At IFSEC International 2019, Hikvision, the global supplier of innovative video surveillance products and solutions, will help launch the pioneering Secure by Default initiative, and unveil a host of its new product and technology developments. Secure by Default is a set of minimum requirements which for the first time will provide a guarantee for users that network video security products are as secure as possible in their default settings out of the box. Secure by Default will be launched by UK Surveillance Camera Commissioner Tony Porter as part of the first National Surveillance Camera day, the launch of which takes place on Thursday June 20 from 10am to 10:45am at the IFSEC Key Note arena. Porter’s address is followed immediately by a Hikvision interview panel further discussing Secure by Default and featuring Tony Porter, Detective Constable Patrick McBrearty, who is the Cyber Protect Officer within the Regional Organised Crime Unit for the West Midlands, Norbain’s Jeremy Hockham, and Hikvision’s Gary Harmer. Products and technology developments During IFSEC International 2019, Hikvision will be showcasing a host of its latest products and technology developments, including its: HikCentral Solution Deep Learning Series Panoramic Series Turbo HD Series Pro Series & Ultra Series PTZ Series Access Control & Intercom Series Smart Retail Solution Smart City Solution Smart Utilities Solution DarkFighterX Technology Technology Partner Program Portal Hikvision will also introduce its new Technology Partner Program Portal at the show. The TPP Portal is designed to bring together technology partners and systems integrators, in order to accelerate projects, enhance collaboration and drive the development of more innovative customer solutions. It will provide partner listings, easy engagement with Hikvision’s integration department, comprehensive technical documentation, management of Hikvision Embedded Open Program (HEOP) including license management, and regular updates and increased functionality. Pyronix will be launching a new addition to their all-round perimeter protection solution Intruder alarm specialist Pyronix, part of the Hikvision group of companies, will be present on the Hikvision stand during IFSEC International. Pyronix will be launching a new addition to their all-round perimeter protection solution, adding even greater functionality for additional peace of mind and greater upsell and retention advantages for installers. Hikvision partners on the stand Other Hikvision Technology Partners will also be present on the Hikvision stand, including: Manything Pro will be showcasing their offsite cloud video storage platform and showing how easy it is to add cloud to Hikvision camera installations. Manything Pro cloud storage plans start from £3.19/month, allowing installers and integrators to add margin and introduce a new recurring revenue stream to their businesses. IPS Intelligent Video Analytics will show five camera-based analytics modules for the HEOP. They enable indoor and outdoor real-time detection of motion, intrusion, sabotage and loitering. Seagate will be showcasing Seagate SkyHawk Health Management, with embedded drive monitoring software designed for prevention, intervention, and recovery. Now integrated with Hikvision NVR Plus receive notification alerts from the SkyHawk HDD directly to the Hik-Connect app. Visit Hikvision during IFSEC International 2019 at Stand IF1530. Stop by the stand for 15 minutes daily talks on hot industry topics: 12.00: Dive Into Deep Learning 13.00: HikCentral MasterClass 14:00: Pyronix Powering Business Growth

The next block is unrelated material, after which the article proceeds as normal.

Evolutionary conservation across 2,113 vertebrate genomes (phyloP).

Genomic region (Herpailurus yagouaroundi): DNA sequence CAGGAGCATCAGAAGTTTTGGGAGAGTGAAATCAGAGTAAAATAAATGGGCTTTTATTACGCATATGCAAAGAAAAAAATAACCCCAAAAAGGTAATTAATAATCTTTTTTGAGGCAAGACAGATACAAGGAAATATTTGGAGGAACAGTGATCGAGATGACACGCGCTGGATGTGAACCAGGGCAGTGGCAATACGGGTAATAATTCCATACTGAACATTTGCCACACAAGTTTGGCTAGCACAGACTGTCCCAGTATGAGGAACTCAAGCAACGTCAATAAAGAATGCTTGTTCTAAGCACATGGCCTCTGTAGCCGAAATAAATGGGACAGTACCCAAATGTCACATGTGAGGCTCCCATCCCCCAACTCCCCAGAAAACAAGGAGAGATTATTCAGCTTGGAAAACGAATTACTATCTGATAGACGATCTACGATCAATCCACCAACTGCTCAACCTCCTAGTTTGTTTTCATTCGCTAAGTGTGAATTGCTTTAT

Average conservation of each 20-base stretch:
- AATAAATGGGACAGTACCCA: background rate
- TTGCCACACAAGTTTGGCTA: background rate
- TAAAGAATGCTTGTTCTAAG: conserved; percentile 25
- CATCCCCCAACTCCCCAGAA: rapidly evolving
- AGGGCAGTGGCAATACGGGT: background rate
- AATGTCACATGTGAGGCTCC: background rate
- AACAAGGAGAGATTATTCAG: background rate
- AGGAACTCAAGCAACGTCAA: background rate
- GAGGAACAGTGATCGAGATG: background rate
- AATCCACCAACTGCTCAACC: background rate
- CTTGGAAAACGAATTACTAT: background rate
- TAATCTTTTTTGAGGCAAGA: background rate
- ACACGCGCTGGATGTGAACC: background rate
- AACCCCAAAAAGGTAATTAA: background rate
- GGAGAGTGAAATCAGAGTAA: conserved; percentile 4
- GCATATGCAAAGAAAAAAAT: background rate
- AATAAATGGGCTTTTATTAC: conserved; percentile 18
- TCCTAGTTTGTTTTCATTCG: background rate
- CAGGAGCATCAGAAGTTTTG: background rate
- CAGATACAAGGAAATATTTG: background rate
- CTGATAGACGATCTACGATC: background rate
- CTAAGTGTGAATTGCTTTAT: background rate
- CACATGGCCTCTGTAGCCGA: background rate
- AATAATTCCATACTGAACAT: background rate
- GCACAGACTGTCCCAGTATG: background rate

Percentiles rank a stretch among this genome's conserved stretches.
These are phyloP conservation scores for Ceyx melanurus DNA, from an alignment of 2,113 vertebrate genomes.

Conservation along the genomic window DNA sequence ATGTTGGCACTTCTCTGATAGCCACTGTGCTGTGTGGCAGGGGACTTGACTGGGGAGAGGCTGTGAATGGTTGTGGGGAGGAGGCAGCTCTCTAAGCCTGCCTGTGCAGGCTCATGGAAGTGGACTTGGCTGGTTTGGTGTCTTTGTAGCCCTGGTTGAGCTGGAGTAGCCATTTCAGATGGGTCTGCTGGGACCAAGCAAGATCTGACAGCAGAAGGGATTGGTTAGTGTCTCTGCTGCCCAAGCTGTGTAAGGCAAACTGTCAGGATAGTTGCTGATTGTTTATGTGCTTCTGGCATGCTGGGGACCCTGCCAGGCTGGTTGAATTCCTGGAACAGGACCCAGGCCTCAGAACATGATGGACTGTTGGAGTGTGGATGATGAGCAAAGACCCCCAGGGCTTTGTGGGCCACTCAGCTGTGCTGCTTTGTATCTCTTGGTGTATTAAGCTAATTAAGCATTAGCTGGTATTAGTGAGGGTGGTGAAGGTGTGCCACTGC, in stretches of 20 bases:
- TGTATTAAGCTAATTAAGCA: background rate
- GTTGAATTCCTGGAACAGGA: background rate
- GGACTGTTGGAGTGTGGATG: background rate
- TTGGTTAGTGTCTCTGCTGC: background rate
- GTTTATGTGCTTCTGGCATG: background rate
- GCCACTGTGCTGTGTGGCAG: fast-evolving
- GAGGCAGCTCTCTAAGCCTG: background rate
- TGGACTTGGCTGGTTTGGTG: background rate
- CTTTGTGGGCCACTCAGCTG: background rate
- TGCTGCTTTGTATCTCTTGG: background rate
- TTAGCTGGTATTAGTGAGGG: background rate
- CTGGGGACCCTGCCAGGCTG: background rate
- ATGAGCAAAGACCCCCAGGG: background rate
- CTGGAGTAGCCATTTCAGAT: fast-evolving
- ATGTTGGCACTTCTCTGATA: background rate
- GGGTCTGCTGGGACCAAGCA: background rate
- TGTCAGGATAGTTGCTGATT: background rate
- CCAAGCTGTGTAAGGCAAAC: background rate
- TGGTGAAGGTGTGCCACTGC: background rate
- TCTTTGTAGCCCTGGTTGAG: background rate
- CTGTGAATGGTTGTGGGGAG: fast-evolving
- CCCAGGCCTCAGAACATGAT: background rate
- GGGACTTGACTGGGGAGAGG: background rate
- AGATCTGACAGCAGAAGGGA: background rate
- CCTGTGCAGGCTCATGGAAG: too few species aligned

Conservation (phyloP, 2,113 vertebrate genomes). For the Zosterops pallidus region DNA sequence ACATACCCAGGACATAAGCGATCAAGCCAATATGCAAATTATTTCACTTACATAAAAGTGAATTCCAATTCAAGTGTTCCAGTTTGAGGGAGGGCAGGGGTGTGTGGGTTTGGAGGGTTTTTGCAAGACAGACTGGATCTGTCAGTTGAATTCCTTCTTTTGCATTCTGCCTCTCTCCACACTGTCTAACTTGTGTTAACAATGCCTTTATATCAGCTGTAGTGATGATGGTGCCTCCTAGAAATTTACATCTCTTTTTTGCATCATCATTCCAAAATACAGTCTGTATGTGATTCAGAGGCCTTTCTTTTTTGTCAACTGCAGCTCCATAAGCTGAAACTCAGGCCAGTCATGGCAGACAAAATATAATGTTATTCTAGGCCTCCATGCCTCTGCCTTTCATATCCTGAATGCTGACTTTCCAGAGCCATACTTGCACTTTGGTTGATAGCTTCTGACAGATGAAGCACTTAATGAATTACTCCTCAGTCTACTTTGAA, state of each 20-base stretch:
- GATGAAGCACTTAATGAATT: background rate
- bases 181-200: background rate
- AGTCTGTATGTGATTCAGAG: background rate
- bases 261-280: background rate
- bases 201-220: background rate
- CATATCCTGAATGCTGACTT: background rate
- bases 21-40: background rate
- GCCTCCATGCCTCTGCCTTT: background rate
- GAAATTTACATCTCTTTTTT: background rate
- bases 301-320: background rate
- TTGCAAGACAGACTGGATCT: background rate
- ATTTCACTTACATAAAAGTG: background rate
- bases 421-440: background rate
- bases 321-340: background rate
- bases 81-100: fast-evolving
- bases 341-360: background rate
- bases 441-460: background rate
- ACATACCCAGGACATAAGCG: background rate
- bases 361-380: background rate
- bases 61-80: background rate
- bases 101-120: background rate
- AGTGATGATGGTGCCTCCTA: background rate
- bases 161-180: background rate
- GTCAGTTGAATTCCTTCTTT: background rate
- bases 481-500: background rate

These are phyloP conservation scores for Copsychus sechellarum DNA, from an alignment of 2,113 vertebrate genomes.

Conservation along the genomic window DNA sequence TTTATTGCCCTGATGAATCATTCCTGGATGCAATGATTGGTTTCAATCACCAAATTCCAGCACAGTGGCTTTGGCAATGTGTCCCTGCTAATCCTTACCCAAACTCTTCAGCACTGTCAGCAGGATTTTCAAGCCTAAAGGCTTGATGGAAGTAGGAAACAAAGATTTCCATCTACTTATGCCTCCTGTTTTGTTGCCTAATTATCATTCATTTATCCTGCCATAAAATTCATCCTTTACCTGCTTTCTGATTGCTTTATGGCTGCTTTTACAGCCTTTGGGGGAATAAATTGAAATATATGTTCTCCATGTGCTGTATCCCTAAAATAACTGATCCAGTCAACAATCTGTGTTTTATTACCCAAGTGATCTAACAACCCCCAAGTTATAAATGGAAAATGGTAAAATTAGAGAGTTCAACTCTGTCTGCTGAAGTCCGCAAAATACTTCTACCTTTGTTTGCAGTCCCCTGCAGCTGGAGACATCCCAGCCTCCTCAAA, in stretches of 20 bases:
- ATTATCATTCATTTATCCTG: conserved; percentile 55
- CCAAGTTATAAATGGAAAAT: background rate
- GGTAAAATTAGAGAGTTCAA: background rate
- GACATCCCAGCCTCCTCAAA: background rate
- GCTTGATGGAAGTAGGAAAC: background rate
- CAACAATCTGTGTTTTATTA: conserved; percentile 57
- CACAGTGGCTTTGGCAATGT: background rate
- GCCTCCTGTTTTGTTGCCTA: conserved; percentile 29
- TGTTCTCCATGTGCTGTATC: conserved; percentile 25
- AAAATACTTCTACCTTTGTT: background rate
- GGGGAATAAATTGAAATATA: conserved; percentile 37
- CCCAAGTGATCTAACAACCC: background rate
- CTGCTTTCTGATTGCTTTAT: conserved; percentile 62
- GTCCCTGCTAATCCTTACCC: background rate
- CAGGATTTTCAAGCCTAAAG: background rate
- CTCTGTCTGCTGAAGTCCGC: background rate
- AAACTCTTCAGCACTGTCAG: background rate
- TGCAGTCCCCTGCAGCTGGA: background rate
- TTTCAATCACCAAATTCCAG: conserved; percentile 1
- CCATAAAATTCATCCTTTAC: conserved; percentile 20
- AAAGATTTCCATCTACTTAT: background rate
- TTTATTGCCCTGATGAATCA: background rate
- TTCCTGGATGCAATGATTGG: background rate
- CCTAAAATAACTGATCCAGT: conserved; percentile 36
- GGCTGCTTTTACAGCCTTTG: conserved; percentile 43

Videonetics, global visual computing platform development company, showcased its AI & DL-enabled unified video computing platform for vertical markets, including enterprise, industrial, education, IT Parks, healthcare and hospitality, etc. at IFSEC Bangladesh 2019, recently held from 18th to 20th April, Dhaka. Powered by its patented and award-winning AI & Deep Learning Framework, Videonetics demonstrated its unified video computing platform, which is custom-built for securing enterprise workplace and workforce. Unified video computing platform Videonetics unified video computing platform encompassing intelligent VMS & video analytics like fire & smoke detection, safety gears like helmets, glasses and apron detection, graffiti and vandalism detection, property cleanliness detection & garbage management, crowdIFSEC Bangladesh provided an excellent opportunity to demonstrate our AI & Deep Learning enabled Visual Computing platform"detection, perimeter protection, object classification, vehicle movement monitoring using ANPR and speed detection, vehicle entry-exit monitoring for gate management and facial recognition, will be demonstrated live during the show. Expressing on the participation, Mr. Avinash Trivedi, VP-Business Development Videonetics said that, “IFSEC Bangladesh provided an excellent opportunity to demonstrate our AI & Deep Learning enabled Visual Computing platform which was well received and appreciated by the consultants, end users and system integrators. We garnered huge response throughout three days with recording high footfalls ranging from manufacturers, distributors, installers, integrators, consultants to end users.” Mitigating safety & security risks “Field-proven and tested with real-time video data of varied environment, our solutions are well-competent to solve their day-to-day challenges as well as address critical needs such as mitigating safety & security risks, improving work environment, reducing production loss and improving profitability, improve workers/employees occupational safety, create situational awareness, maintaining business continuity and optimising operations for organisations, assets and infrastructure.” The exhibition had nearly 2500 visitors and saw an overwhelming response as visitors poured in through the 3 days of the show, curious to learn about company’s solutions on showcase, and how they can be leveraged to secure their establishments.